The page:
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"The World's Gone Crazy with XML," Says Sun's Senior IT architect

Great sound bite. Now what about the reality?

"The world has gone crazy with XML and then Web services," writes Sun's senior IT architect Victoria Livschitz, in an article currently to be found on the official Sun Web site.

"SOAP and UDDI are getting enormous attention," she continues, "and yet, from a software engineering standpoint, they seem to me a setback rather then a step forward. We now have a generation of young programmers who think of software in terms of square brackets. An enormous mess of XML documents that are now being created by enterprises at an alarming rate will be haunting our industry for decades. With all that excitement, no one seems to have the slightest interest in basic computer science."

Great sound bite. Now what about the reality?

Standards activist Rick Jelliffe, CTO of Topologi in Australia, comments:

'I don't think [Livschitz] has twigged that XML, raised as a side-issue at the end of the article, could be helpful for the kind of problem she complains about earlier on - 'subroutines, functions, data structures, loops, and other totally abstract constructs that neglect -- no, numb -- human intuition.'   XML can allow a more human-friendly representation of things: a dog has three legs or whatever."

Microsoft's Dare Obasanjo, writing in the influential XML-DEV mailing list, writes: "Interesting."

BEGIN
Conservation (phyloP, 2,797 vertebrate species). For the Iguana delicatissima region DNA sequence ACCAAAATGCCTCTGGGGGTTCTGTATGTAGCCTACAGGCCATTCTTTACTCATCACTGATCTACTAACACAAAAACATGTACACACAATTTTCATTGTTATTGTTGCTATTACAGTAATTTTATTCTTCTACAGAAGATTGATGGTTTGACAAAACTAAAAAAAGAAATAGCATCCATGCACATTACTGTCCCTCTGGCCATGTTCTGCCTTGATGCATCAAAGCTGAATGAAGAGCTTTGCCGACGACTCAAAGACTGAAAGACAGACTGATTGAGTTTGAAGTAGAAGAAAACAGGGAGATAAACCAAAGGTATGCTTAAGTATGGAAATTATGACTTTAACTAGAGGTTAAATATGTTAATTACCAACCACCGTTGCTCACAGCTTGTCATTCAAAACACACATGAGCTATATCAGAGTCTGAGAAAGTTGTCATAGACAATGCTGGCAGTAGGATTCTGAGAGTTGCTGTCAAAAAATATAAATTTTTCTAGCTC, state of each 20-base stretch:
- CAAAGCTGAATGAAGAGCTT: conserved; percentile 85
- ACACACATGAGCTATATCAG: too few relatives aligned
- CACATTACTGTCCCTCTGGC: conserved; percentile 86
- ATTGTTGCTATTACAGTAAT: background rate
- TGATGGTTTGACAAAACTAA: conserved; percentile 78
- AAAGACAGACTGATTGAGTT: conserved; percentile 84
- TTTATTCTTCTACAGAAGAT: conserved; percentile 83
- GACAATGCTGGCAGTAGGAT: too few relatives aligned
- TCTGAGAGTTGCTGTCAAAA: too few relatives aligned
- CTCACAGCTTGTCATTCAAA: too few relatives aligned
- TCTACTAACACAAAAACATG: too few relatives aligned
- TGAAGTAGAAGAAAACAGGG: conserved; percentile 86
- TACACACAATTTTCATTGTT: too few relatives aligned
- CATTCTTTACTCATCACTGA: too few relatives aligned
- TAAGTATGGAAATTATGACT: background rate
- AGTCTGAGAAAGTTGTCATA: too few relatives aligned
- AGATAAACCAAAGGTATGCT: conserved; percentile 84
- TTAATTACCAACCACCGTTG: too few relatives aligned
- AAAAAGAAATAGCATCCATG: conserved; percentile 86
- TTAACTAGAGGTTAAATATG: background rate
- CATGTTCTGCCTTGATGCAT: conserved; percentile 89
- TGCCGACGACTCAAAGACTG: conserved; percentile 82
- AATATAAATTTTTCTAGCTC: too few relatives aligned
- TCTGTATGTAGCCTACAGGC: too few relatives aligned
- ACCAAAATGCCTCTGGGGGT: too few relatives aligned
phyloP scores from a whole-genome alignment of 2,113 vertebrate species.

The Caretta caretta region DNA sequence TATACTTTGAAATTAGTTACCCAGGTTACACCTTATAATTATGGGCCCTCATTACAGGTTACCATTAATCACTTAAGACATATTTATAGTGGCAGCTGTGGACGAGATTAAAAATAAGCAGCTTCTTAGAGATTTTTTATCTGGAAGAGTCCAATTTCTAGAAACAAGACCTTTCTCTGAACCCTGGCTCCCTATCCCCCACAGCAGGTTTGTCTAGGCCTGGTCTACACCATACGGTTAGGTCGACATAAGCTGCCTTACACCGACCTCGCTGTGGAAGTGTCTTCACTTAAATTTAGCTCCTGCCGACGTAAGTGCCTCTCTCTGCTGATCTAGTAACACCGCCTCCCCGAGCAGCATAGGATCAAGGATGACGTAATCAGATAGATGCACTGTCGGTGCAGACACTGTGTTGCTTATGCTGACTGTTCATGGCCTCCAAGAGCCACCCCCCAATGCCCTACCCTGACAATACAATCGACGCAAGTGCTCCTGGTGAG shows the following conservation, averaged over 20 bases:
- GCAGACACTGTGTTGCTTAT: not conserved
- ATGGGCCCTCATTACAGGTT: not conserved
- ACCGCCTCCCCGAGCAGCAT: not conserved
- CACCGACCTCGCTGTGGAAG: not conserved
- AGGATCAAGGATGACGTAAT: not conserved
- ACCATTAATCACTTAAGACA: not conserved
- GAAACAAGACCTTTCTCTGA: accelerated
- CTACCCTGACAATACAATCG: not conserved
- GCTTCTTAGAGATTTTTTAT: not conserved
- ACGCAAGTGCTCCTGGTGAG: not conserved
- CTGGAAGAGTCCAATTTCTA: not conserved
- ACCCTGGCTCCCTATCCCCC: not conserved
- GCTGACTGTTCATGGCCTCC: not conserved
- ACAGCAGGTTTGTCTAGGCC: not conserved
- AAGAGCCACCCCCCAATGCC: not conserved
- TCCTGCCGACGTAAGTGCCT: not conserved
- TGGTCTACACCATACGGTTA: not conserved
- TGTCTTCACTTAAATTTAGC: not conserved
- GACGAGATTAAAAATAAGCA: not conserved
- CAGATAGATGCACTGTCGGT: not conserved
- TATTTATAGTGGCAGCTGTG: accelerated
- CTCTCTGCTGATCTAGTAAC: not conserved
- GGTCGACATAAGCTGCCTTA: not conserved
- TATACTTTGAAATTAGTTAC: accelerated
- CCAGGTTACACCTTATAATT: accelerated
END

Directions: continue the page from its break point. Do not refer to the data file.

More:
"Too bad her comment is the equivalent of a sound bite with no substance at all," Obansajo (who works for Microsoft) continues. " I'd be curious to know why she thinks moving to XML from proprietary binary formats is a setback as opposed to a step forward. Maybe this is just Sun's way of justifying pushing replacing the XML in XML Web Services with ASN.1."

The last word though goes to XML expert Bob Wyman, who on the same list writes:

"From a 'computer science' point of view, you simply can't dispute what Livschitz has said. XML, etc. are a setback. But, she is wrong, I think, in her implicit equating of 'software engineering' with 'computer science.'

The strengths of XML, etc. are not in computer science. Rather, XML's strengths are in the human sciences of sociology, psychology, and political science. XML offers us no concepts or methods that weren't completely understood 'computer science' long before ASN.1 was first implemented in the early 80's. From a 'computer science' point of view, XML is less efficient, less expressive, etc. than ASN.1 binary encodings or the encodings of many other systems. However, because XML uses human readable tag names, because it is text based, easy to write, has an army of evangelists dedicated to it and many freely available tools for processing it, etc. XML wins in any system that values the needs of humans more than those of the machines.

XML's ability to 'win' in the human arena has enabled a great outburst of computer science as a result of the greater interchange of information and the increased ease of interchange. However, this great outpouring of utility and enablement of new computer science work has been at the cost of accepting an interchange format which is 'inferior' from the point of computer science. Of course, I think most of us accept that this cost is an acceptable one and a small price to pay in most cases.